Delimara gas turbines to be delivered by end of year

Three 36 tonne gas turbines to be used at new power plant in Delimara set to be completed on time

 The turbines are each made from over 26,100 parts and weigh over 36 tonnes (Photos by Chris Mangion)
The turbines are each made from over 26,100 parts and weigh over 36 tonnes (Photos by Chris Mangion)

Three gas turbines, currently being assembled at the Siemens Finspang facility in Sweden will arrive in Malta by the end of the year where they will be assembled on site at the new Delimara power plant.

This week, MaltaToday was among the media organisations invited to visit the facility where the 36 tonne turbines are being assembled.

Electrogas, the consortium which will be constructing and running the plant has commissioned three SGT-800 gas turbines from Siemens, which also forms part of the consortium.  

After partner Gasol dropped out of ElectroGas Malta, Siemens Financial Services, Socar Trading SA, and GEM Holdings become equal shareholders in the power station consortium.

Turbines 1 and 3 are in the final stages, waiting to be mounted on skid plates, while Turbine 2 is also on schedule. The assembly of the three individual turbines, which takes a total of 50 weeks - proceeds at an interval of a week from each other in order for tests and to be made.

Every turbine is made from over 26,100 parts. Each turbine weighs 36 tons, however once mounted on the skid plates the package weighs 200 tons. In the case of Delimara, the final assembly of the turbine, control room and generator will take place on site.

The final assembly stage lasts seven weeks and will be followed by more tests. Mats Flenhagen, Sales Manager for Small Power Plants, said that test rectification on site costs 10 times more than any issue which are addressed at the facility.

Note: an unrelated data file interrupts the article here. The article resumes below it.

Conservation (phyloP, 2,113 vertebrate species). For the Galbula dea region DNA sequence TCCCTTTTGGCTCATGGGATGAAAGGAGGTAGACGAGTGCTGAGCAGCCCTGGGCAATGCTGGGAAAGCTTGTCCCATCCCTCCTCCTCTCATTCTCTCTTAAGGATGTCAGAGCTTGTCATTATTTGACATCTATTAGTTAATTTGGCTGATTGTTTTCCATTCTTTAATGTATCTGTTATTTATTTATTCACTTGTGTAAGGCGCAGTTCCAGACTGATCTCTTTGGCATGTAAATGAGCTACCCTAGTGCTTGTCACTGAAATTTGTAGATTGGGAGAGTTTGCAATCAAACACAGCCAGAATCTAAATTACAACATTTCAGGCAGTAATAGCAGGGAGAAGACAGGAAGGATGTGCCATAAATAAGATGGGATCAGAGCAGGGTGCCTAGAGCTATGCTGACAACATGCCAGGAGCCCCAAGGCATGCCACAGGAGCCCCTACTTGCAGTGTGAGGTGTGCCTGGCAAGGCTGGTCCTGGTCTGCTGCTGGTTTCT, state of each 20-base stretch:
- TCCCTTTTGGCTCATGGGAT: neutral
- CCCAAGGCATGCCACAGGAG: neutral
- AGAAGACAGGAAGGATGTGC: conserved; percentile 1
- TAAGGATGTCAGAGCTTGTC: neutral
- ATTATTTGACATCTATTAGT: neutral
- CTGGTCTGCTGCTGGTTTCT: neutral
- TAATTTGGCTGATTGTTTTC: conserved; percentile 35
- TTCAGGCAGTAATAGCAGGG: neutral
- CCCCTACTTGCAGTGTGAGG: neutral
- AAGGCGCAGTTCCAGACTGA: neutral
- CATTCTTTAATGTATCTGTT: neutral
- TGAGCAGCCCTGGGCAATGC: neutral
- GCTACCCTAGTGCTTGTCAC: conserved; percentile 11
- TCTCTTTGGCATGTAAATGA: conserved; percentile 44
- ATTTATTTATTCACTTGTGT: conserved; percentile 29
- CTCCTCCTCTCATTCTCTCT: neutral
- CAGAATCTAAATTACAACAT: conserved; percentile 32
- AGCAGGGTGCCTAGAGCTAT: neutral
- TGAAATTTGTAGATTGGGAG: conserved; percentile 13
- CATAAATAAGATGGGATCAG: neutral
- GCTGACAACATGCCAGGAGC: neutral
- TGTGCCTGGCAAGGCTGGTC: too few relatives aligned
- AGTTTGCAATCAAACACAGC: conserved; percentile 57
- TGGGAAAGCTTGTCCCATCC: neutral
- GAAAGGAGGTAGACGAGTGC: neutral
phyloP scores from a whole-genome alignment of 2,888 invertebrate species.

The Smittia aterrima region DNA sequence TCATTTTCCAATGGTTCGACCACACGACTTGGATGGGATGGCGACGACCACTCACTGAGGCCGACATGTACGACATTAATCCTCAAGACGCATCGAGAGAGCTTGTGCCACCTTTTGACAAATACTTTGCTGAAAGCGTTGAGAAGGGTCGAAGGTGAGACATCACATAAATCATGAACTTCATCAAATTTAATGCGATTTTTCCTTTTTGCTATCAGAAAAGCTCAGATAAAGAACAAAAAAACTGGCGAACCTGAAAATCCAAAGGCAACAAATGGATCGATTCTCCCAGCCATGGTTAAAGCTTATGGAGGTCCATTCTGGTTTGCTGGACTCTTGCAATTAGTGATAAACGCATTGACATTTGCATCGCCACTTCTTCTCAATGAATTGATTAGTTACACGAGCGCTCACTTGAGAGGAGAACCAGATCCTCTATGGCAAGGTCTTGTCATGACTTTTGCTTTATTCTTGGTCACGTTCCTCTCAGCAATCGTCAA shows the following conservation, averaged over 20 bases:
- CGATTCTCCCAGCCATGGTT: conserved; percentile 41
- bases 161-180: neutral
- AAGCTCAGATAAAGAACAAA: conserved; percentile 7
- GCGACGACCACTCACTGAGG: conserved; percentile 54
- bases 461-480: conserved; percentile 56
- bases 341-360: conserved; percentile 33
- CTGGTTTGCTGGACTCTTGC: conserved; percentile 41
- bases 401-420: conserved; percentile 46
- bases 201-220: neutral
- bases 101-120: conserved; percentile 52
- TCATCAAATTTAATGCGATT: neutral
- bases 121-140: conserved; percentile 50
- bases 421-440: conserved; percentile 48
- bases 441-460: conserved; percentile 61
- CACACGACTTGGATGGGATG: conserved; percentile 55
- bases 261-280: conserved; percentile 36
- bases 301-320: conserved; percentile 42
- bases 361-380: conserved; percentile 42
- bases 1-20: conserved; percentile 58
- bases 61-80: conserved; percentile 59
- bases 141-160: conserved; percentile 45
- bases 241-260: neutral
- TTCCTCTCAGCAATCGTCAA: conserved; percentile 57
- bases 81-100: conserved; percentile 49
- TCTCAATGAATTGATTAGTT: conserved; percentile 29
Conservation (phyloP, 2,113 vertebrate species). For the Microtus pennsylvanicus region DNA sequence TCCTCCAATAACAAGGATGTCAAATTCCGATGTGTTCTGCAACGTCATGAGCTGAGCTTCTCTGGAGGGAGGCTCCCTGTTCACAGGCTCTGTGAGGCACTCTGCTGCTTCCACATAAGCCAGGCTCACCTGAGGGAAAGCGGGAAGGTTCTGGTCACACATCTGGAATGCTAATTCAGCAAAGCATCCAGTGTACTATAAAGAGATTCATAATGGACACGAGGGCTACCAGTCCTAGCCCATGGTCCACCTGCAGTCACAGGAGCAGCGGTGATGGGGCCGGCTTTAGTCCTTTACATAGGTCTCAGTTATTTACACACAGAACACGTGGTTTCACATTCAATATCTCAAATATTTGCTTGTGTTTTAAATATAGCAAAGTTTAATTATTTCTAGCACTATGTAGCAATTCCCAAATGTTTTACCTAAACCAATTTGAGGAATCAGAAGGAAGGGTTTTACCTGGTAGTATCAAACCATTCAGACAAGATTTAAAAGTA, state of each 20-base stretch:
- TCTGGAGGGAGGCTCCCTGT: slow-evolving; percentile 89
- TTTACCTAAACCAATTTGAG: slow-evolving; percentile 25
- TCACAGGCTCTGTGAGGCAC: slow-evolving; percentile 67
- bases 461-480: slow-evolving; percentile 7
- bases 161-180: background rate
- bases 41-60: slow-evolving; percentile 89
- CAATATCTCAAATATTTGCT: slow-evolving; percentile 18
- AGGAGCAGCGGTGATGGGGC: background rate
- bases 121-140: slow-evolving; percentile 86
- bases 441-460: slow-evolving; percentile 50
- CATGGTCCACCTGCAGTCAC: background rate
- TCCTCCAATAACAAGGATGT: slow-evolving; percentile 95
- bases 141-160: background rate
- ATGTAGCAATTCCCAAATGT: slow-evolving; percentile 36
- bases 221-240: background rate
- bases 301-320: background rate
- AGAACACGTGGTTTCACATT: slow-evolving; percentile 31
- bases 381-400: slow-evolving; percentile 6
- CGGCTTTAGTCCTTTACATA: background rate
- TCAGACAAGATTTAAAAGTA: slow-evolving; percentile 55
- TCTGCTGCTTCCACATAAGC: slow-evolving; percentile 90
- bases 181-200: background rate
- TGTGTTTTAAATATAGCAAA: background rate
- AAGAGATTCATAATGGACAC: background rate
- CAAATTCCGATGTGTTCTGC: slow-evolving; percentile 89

When the three turbines are completed and wrapped in protective blue plastic in November, they will be shipped to Delimara from the port of Norrkoping.

The SGT-800 turbine, is capable of delivering 50.5MW, was first launched in 1995 and was upgraded in 2004 and 2007. It is now available in three power output versions.

The turbines can be operated at 50% output without effecting efficiency and emissions, however to ensure max lifespan it should be used 24/7. The life span of an SGT-800 gas turbine is 25years but with regular scheduled maintenance in most cases this is extended to more operational years.

Siemens Product Owner Matts Bjorkman, explained how a single blade from this turbine generates power comparable to a Formula 1 car engine. This year Siemens will produce 64 of these turbines, but production will increase to 72 in 2016.

Malta has opted to what is known as the 'Classic Package', which delivers maximum efficiency whilst using a small footprint. The turbine can be operated with various gas fuels, making it highly flexable.

The Swedish company has to date delivered 250 of these units, with a total of 3.3million operational fleet hours. Over the past 5 years, the SGT-800 achieved 99.4% reliability with a Mean Time Between Forced Outagesof only 5306 hours. "These figures make our competitors go green with envy", Bjorkman said.

Addressing the media visiting the Siemens facility Catherine Haalpin, General Manager of Electrogas, said that this is a large project but the consortium is confident it will adhere to the time frames.